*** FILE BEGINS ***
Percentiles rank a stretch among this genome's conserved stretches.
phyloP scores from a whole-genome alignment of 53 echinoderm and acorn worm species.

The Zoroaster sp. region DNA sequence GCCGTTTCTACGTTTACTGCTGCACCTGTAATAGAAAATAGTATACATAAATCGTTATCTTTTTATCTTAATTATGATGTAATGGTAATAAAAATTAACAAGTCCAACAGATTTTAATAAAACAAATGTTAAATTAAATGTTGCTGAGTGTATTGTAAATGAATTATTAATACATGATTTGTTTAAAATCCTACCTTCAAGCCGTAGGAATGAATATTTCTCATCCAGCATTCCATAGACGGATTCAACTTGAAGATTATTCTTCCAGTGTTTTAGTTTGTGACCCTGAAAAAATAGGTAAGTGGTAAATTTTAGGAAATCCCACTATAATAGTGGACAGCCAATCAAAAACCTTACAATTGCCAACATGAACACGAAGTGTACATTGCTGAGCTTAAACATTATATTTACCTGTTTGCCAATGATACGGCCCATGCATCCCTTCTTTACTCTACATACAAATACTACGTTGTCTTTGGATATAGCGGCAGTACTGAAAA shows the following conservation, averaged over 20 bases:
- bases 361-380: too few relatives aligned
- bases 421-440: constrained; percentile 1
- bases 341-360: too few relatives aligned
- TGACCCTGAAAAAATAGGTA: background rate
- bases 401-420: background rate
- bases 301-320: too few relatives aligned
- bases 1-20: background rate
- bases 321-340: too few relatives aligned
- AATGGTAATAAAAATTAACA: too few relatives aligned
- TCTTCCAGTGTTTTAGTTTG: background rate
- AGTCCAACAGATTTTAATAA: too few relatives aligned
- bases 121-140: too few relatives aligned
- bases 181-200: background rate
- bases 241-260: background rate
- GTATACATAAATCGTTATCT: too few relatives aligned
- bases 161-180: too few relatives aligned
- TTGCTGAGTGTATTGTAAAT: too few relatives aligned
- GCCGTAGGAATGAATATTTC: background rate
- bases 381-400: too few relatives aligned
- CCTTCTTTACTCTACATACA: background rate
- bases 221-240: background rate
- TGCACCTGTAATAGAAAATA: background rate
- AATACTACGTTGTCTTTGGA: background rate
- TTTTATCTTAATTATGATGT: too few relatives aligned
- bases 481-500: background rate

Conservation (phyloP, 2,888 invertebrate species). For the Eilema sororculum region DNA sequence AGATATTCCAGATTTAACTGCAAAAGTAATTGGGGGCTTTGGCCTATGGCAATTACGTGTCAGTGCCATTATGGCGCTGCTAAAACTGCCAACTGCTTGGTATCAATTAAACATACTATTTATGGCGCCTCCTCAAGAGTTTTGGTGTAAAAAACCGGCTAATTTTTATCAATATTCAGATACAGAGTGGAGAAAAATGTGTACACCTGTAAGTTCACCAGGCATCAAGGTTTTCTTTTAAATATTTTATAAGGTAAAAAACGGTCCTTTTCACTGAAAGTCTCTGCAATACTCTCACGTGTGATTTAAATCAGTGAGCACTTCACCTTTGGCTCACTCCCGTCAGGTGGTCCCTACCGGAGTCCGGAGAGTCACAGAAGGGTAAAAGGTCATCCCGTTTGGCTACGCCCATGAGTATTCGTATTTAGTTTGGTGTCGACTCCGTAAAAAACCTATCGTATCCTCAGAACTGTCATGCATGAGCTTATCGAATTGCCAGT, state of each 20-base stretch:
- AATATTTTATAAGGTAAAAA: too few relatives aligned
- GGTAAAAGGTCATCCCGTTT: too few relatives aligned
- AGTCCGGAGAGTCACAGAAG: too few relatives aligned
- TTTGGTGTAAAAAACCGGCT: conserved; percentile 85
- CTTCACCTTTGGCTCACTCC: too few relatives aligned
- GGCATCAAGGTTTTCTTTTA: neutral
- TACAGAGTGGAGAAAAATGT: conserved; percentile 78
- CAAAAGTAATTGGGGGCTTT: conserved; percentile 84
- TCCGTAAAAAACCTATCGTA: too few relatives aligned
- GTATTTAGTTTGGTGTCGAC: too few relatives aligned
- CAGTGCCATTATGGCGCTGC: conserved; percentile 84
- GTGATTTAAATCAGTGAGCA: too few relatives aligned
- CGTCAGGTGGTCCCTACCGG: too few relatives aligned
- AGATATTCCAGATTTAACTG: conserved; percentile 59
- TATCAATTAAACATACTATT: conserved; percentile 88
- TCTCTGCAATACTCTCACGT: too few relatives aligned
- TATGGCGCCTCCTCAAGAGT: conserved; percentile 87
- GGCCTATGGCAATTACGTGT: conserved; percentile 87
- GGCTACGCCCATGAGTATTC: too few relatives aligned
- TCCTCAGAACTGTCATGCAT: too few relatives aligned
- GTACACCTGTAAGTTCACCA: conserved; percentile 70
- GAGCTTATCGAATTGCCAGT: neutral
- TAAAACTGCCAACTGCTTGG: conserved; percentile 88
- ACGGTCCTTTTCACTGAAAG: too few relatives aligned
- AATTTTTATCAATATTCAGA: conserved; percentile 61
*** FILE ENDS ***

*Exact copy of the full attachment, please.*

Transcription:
Percentiles rank a stretch among this genome's conserved stretches.
phyloP scores from a whole-genome alignment of 53 echinoderm and acorn worm species.

The Zoroaster sp. region DNA sequence GCCGTTTCTACGTTTACTGCTGCACCTGTAATAGAAAATAGTATACATAAATCGTTATCTTTTTATCTTAATTATGATGTAATGGTAATAAAAATTAACAAGTCCAACAGATTTTAATAAAACAAATGTTAAATTAAATGTTGCTGAGTGTATTGTAAATGAATTATTAATACATGATTTGTTTAAAATCCTACCTTCAAGCCGTAGGAATGAATATTTCTCATCCAGCATTCCATAGACGGATTCAACTTGAAGATTATTCTTCCAGTGTTTTAGTTTGTGACCCTGAAAAAATAGGTAAGTGGTAAATTTTAGGAAATCCCACTATAATAGTGGACAGCCAATCAAAAACCTTACAATTGCCAACATGAACACGAAGTGTACATTGCTGAGCTTAAACATTATATTTACCTGTTTGCCAATGATACGGCCCATGCATCCCTTCTTTACTCTACATACAAATACTACGTTGTCTTTGGATATAGCGGCAGTACTGAAAA shows the following conservation, averaged over 20 bases:
- bases 361-380: too few relatives aligned
- bases 421-440: constrained; percentile 1
- bases 341-360: too few relatives aligned
- TGACCCTGAAAAAATAGGTA: background rate
- bases 401-420: background rate
- bases 301-320: too few relatives aligned
- bases 1-20: background rate
- bases 321-340: too few relatives aligned
- AATGGTAATAAAAATTAACA: too few relatives aligned
- TCTTCCAGTGTTTTAGTTTG: background rate
- AGTCCAACAGATTTTAATAA: too few relatives aligned
- bases 121-140: too few relatives aligned
- bases 181-200: background rate
- bases 241-260: background rate
- GTATACATAAATCGTTATCT: too few relatives aligned
- bases 161-180: too few relatives aligned
- TTGCTGAGTGTATTGTAAAT: too few relatives aligned
- GCCGTAGGAATGAATATTTC: background rate
- bases 381-400: too few relatives aligned
- CCTTCTTTACTCTACATACA: background rate
- bases 221-240: background rate
- TGCACCTGTAATAGAAAATA: background rate
- AATACTACGTTGTCTTTGGA: background rate
- TTTTATCTTAATTATGATGT: too few relatives aligned
- bases 481-500: background rate

Conservation (phyloP, 2,888 invertebrate species). For the Eilema sororculum region DNA sequence AGATATTCCAGATTTAACTGCAAAAGTAATTGGGGGCTTTGGCCTATGGCAATTACGTGTCAGTGCCATTATGGCGCTGCTAAAACTGCCAACTGCTTGGTATCAATTAAACATACTATTTATGGCGCCTCCTCAAGAGTTTTGGTGTAAAAAACCGGCTAATTTTTATCAATATTCAGATACAGAGTGGAGAAAAATGTGTACACCTGTAAGTTCACCAGGCATCAAGGTTTTCTTTTAAATATTTTATAAGGTAAAAAACGGTCCTTTTCACTGAAAGTCTCTGCAATACTCTCACGTGTGATTTAAATCAGTGAGCACTTCACCTTTGGCTCACTCCCGTCAGGTGGTCCCTACCGGAGTCCGGAGAGTCACAGAAGGGTAAAAGGTCATCCCGTTTGGCTACGCCCATGAGTATTCGTATTTAGTTTGGTGTCGACTCCGTAAAAAACCTATCGTATCCTCAGAACTGTCATGCATGAGCTTATCGAATTGCCAGT, state of each 20-base stretch:
- AATATTTTATAAGGTAAAAA: too few relatives aligned
- GGTAAAAGGTCATCCCGTTT: too few relatives aligned
- AGTCCGGAGAGTCACAGAAG: too few relatives aligned
- TTTGGTGTAAAAAACCGGCT: conserved; percentile 85
- CTTCACCTTTGGCTCACTCC: too few relatives aligned
- GGCATCAAGGTTTTCTTTTA: neutral
- TACAGAGTGGAGAAAAATGT: conserved; percentile 78
- CAAAAGTAATTGGGGGCTTT: conserved; percentile 84
- TCCGTAAAAAACCTATCGTA: too few relatives aligned
- GTATTTAGTTTGGTGTCGAC: too few relatives aligned
- CAGTGCCATTATGGCGCTGC: conserved; percentile 84
- GTGATTTAAATCAGTGAGCA: too few relatives aligned
- CGTCAGGTGGTCCCTACCGG: too few relatives aligned
- AGATATTCCAGATTTAACTG: conserved; percentile 59
- TATCAATTAAACATACTATT: conserved; percentile 88
- TCTCTGCAATACTCTCACGT: too few relatives aligned
- TATGGCGCCTCCTCAAGAGT: conserved; percentile 87
- GGCCTATGGCAATTACGTGT: conserved; percentile 87
- GGCTACGCCCATGAGTATTC: too few relatives aligned
- TCCTCAGAACTGTCATGCAT: too few relatives aligned
- GTACACCTGTAAGTTCACCA: conserved; percentile 70
- GAGCTTATCGAATTGCCAGT: neutral
- TAAAACTGCCAACTGCTTGG: conserved; percentile 88
- ACGGTCCTTTTCACTGAAAG: too few relatives aligned
- AATTTTTATCAATATTCAGA: conserved; percentile 61